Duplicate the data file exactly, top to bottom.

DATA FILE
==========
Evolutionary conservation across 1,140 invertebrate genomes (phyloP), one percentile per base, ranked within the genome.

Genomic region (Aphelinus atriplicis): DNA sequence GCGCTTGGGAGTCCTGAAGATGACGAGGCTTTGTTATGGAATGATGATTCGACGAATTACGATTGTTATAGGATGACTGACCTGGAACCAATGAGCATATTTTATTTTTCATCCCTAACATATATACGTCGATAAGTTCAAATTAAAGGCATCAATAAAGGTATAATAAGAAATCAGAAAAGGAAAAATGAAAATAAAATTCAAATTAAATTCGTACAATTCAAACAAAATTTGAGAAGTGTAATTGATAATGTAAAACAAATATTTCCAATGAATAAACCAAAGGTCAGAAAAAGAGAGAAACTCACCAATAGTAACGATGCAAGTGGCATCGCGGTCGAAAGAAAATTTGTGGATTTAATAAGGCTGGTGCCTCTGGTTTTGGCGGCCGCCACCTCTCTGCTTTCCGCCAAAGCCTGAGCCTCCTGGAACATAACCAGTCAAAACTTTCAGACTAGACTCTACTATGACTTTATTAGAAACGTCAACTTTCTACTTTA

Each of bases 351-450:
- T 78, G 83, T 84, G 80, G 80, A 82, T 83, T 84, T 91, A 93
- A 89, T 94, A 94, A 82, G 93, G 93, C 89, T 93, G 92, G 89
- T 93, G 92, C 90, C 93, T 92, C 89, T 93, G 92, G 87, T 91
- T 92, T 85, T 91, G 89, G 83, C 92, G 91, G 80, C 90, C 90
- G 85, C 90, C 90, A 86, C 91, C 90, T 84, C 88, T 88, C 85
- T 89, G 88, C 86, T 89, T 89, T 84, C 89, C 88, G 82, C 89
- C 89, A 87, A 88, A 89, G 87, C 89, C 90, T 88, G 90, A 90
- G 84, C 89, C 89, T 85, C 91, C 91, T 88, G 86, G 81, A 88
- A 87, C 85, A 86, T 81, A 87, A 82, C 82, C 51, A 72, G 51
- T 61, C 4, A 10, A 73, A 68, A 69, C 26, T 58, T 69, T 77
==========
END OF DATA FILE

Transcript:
Evolutionary conservation across 1,140 invertebrate genomes (phyloP), one percentile per base, ranked within the genome.

Genomic region (Aphelinus atriplicis): DNA sequence GCGCTTGGGAGTCCTGAAGATGACGAGGCTTTGTTATGGAATGATGATTCGACGAATTACGATTGTTATAGGATGACTGACCTGGAACCAATGAGCATATTTTATTTTTCATCCCTAACATATATACGTCGATAAGTTCAAATTAAAGGCATCAATAAAGGTATAATAAGAAATCAGAAAAGGAAAAATGAAAATAAAATTCAAATTAAATTCGTACAATTCAAACAAAATTTGAGAAGTGTAATTGATAATGTAAAACAAATATTTCCAATGAATAAACCAAAGGTCAGAAAAAGAGAGAAACTCACCAATAGTAACGATGCAAGTGGCATCGCGGTCGAAAGAAAATTTGTGGATTTAATAAGGCTGGTGCCTCTGGTTTTGGCGGCCGCCACCTCTCTGCTTTCCGCCAAAGCCTGAGCCTCCTGGAACATAACCAGTCAAAACTTTCAGACTAGACTCTACTATGACTTTATTAGAAACGTCAACTTTCTACTTTA

Each of bases 351-450:
- T 78, G 83, T 84, G 80, G 80, A 82, T 83, T 84, T 91, A 93
- A 89, T 94, A 94, A 82, G 93, G 93, C 89, T 93, G 92, G 89
- T 93, G 92, C 90, C 93, T 92, C 89, T 93, G 92, G 87, T 91
- T 92, T 85, T 91, G 89, G 83, C 92, G 91, G 80, C 90, C 90
- G 85, C 90, C 90, A 86, C 91, C 90, T 84, C 88, T 88, C 85
- T 89, G 88, C 86, T 89, T 89, T 84, C 89, C 88, G 82, C 89
- C 89, A 87, A 88, A 89, G 87, C 89, C 90, T 88, G 90, A 90
- G 84, C 89, C 89, T 85, C 91, C 91, T 88, G 86, G 81, A 88
- A 87, C 85, A 86, T 81, A 87, A 82, C 82, C 51, A 72, G 51
- T 61, C 4, A 10, A 73, A 68, A 69, C 26, T 58, T 69, T 77